What we know
Calcium and vitamin D are crucial components of good bone health. Calcium is the main mineral that strengthens the bones, and people need enough vitamin D to absorb calcium in the bones. In addition to bone strength, calcium is important for muscle contraction, nerve transmission and blood clotting.
To reach the current recommended daily allowance (RDA) for calcium, women 18 to 50 years of age and men 18 to 70 years of age need 1,000 milligrams (mg) of calcium. This is equivalent to two servings of a calcium-rich food, such as dairy products or calcium-enriched foods and drinks. Adults who eat cheese, yogurt, milk and fortified drinks daily are likely to get enough calcium from their diet and do not need a supplement.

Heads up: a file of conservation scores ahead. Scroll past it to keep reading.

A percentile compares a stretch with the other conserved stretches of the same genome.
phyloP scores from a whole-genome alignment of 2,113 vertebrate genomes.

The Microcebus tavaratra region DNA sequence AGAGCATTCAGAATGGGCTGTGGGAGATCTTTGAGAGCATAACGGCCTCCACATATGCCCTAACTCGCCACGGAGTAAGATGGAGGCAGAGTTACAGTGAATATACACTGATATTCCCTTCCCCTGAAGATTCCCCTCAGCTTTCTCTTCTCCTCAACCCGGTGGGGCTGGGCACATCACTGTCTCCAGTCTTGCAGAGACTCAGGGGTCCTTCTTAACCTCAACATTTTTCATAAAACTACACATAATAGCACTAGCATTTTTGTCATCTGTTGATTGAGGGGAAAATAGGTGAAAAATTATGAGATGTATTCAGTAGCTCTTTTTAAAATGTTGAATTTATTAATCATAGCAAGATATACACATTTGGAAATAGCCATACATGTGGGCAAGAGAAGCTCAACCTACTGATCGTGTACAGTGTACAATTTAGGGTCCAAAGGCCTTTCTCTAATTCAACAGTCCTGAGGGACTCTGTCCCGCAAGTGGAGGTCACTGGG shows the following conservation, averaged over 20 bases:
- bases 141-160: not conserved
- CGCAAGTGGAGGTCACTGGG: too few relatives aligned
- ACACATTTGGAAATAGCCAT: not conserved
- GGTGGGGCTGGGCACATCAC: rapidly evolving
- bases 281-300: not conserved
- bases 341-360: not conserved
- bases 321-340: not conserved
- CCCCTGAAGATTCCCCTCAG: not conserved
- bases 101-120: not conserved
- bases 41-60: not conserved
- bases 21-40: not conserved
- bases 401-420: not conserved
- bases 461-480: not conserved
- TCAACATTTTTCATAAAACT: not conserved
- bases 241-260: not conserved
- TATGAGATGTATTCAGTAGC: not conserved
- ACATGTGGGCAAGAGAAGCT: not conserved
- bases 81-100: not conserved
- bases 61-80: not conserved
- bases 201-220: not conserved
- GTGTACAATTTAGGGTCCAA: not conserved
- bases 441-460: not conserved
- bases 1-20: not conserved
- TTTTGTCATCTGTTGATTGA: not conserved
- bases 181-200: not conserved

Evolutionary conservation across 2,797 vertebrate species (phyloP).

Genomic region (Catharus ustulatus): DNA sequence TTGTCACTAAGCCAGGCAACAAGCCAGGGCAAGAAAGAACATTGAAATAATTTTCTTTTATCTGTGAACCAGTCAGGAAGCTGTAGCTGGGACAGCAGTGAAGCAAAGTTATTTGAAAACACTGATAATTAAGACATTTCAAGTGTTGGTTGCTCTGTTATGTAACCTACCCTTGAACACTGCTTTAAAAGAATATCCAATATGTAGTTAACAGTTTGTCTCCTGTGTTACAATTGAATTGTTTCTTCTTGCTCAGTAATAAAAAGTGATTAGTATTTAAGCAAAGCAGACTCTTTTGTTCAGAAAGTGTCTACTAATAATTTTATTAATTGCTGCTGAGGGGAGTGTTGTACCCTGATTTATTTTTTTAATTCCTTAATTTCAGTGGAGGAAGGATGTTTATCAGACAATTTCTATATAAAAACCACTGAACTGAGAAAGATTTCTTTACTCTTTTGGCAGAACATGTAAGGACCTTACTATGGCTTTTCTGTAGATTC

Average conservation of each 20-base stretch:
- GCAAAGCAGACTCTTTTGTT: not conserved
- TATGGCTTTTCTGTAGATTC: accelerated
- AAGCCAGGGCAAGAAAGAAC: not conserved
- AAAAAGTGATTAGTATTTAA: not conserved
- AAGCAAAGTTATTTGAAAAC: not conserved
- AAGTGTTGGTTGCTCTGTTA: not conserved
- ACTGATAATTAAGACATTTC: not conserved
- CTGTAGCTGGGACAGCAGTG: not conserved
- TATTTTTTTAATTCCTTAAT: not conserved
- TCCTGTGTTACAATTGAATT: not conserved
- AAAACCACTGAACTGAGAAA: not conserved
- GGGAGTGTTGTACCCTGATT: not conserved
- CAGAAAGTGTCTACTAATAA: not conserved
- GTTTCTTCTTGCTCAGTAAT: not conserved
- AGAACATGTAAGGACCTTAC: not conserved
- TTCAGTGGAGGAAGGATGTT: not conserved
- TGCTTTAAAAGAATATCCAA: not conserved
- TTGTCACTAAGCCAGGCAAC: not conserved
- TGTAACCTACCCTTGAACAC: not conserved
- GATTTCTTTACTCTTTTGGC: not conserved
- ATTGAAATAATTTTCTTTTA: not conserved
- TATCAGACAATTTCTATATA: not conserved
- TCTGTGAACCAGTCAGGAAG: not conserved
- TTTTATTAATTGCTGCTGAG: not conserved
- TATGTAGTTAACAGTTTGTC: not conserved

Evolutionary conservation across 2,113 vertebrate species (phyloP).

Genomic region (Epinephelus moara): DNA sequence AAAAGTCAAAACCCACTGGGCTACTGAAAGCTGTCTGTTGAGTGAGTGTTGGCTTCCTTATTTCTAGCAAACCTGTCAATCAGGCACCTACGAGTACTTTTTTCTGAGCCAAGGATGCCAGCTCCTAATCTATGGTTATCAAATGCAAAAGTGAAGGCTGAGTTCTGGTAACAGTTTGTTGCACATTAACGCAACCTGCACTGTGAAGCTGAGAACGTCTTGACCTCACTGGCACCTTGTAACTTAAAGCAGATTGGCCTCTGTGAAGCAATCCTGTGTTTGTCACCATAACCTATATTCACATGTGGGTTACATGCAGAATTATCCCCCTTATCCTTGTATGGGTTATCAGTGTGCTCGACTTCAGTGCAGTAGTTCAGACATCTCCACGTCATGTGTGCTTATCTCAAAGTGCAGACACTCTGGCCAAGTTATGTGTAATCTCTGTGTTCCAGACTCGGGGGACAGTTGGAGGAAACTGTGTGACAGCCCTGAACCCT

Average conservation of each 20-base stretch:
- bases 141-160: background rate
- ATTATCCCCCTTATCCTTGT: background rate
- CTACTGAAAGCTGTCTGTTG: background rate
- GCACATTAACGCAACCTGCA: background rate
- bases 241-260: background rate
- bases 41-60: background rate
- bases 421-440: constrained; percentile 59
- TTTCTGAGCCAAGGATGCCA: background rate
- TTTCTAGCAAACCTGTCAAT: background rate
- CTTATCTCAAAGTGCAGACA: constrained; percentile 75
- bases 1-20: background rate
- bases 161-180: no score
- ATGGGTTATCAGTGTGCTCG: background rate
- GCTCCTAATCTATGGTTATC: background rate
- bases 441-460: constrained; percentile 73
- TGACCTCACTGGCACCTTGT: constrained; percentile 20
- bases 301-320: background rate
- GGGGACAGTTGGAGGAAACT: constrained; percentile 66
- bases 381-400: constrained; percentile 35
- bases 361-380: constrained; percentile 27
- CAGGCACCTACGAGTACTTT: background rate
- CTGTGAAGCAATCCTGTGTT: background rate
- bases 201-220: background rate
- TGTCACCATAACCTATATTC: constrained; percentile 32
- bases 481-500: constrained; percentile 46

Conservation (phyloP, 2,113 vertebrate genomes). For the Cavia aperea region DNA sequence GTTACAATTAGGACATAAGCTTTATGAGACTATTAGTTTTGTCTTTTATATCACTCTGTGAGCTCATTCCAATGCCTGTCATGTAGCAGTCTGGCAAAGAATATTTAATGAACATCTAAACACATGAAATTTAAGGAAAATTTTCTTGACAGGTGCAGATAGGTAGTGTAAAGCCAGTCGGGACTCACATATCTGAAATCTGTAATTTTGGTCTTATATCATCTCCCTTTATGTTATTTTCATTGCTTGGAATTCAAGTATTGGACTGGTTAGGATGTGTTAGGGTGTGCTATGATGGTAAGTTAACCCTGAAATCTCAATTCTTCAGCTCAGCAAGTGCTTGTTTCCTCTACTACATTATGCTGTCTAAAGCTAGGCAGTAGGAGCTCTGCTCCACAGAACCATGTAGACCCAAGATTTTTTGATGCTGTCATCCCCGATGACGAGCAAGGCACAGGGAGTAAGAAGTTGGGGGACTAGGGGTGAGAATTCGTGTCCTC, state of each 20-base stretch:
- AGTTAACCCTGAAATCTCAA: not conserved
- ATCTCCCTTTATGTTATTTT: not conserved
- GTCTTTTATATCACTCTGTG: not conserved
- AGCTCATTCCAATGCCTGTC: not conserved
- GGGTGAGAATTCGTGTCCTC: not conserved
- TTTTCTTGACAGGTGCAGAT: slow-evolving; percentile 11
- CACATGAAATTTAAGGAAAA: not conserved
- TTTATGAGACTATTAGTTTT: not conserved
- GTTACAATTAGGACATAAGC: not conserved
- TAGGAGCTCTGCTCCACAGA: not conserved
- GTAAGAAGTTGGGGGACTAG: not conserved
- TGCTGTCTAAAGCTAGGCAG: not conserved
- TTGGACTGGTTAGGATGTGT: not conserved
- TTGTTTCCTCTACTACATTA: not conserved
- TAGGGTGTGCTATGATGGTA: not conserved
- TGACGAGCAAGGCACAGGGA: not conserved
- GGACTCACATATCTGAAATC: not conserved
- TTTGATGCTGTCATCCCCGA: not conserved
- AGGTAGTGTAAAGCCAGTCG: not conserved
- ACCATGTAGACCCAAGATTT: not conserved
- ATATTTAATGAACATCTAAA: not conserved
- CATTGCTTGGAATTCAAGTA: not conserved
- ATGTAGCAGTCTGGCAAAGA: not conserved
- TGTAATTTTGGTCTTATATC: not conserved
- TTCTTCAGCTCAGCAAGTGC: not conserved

As we get older and hormone levels drop, we need more calcium to reduce the bone loss that can lead to risk of fractures. For women 50 years and older and men 70 years and older, the recommended daily dose increases to 1,200 mg daily. This amount corresponds to 2-3 servings of a calcium-rich food per day and a balanced diet with fruits and vegetables. Meeting these calcium needs can be a bigger challenge in older adults.
Only about 30% of women in the US get enough calcium from their diet alone.
Finally, the USPSTF combines calcium and vitamin D supplementation with a reduction in the risk of fractures. In general, we do not see fractures due to osteoporosis in women until the age of 50. The most typical fractures we see in this age group are wrist or upper arm fractures. The average age for hip fractures is 81 years. Therefore, supplementation may not be necessary in younger years.
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